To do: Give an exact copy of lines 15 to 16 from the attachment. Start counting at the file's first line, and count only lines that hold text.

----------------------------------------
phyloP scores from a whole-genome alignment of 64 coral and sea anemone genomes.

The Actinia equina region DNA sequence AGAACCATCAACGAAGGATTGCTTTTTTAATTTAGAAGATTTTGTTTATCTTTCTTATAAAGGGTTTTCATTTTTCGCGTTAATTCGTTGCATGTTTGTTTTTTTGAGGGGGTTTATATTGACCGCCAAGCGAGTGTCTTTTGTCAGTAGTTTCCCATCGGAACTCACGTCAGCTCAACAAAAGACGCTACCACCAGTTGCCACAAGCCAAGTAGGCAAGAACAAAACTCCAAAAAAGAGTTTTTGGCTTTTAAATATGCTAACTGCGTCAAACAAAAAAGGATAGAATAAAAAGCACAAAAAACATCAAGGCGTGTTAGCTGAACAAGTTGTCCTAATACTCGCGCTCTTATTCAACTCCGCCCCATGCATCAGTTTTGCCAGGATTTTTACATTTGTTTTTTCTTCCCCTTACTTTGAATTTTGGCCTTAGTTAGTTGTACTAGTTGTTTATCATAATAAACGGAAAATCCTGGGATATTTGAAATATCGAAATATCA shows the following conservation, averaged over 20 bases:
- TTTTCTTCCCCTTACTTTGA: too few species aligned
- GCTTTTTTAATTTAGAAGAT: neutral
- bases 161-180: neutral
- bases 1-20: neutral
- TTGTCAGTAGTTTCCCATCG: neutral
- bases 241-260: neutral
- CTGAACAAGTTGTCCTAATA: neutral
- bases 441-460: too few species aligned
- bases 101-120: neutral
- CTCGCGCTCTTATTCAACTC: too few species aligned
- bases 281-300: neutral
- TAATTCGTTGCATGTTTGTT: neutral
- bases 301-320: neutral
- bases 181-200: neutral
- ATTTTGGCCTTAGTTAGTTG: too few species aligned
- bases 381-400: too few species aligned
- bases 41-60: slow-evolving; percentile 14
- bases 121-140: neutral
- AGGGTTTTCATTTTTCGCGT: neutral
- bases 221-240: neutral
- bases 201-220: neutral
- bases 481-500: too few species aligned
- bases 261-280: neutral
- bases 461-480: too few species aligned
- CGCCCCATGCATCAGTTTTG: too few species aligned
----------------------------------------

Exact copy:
- bases 301-320: neutral
- bases 181-200: neutral